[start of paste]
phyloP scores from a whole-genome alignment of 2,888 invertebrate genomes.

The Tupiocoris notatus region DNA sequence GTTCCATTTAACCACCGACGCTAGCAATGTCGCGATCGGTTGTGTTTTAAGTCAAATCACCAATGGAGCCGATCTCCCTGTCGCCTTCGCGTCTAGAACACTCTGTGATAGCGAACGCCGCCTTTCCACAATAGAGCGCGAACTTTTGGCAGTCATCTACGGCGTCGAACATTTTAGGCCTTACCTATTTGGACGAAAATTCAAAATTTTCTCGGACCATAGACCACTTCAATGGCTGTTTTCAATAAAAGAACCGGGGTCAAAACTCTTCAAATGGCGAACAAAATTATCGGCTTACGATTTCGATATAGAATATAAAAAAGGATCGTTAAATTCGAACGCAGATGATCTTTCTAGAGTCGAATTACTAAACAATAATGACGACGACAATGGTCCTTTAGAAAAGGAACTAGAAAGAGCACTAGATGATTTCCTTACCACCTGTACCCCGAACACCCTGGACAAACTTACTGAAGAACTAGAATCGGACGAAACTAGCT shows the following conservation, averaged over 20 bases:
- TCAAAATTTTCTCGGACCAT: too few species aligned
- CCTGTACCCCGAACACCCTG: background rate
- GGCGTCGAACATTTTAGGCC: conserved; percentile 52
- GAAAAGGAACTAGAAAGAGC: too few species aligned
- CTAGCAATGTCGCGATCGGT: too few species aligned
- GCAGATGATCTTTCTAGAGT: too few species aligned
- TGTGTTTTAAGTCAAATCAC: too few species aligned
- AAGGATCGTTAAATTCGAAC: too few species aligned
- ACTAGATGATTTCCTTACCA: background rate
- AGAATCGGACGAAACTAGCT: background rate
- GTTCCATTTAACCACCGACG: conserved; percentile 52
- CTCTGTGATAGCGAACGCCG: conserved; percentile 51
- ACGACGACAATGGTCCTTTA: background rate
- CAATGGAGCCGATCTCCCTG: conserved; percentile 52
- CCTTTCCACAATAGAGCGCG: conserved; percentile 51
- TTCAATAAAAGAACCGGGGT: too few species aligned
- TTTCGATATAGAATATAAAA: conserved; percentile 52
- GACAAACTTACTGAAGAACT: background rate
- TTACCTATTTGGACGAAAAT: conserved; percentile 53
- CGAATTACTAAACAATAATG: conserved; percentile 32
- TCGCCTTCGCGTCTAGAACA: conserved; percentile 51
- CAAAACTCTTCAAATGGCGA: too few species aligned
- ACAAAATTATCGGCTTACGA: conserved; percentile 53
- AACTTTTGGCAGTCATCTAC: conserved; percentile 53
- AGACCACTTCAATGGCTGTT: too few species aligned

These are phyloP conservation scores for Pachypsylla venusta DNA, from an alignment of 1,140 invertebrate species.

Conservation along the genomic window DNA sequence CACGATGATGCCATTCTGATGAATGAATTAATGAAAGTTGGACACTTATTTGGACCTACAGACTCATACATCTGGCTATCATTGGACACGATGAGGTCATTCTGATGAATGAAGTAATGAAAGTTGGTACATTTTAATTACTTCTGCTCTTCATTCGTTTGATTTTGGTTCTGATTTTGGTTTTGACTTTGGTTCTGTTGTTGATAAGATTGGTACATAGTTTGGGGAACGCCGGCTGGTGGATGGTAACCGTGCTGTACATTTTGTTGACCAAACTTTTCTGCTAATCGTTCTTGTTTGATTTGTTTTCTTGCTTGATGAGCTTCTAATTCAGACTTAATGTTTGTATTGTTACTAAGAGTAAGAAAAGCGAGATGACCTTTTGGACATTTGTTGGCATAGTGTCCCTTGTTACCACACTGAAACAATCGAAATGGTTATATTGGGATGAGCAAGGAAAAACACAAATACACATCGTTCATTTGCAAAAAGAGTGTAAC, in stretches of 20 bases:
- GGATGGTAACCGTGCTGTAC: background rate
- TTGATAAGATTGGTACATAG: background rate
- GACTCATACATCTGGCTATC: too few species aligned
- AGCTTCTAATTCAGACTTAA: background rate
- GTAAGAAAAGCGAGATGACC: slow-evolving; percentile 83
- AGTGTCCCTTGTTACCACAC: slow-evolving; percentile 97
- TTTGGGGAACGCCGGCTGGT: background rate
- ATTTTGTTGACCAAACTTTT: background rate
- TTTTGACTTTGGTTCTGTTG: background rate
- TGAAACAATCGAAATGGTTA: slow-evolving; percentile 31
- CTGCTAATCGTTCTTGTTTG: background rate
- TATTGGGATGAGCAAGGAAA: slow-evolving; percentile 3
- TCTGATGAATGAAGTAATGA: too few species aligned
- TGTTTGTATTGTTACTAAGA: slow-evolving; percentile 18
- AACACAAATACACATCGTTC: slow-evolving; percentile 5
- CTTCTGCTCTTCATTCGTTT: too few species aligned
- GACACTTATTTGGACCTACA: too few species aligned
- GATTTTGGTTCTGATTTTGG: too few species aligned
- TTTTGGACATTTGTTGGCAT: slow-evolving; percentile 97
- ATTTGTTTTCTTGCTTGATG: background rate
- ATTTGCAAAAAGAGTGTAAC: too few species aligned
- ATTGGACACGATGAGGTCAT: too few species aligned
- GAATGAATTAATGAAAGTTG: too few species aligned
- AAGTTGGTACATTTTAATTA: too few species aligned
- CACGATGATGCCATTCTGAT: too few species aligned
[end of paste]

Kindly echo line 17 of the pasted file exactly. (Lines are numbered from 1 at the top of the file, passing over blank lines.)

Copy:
- CCTTTCCACAATAGAGCGCG: conserved; percentile 51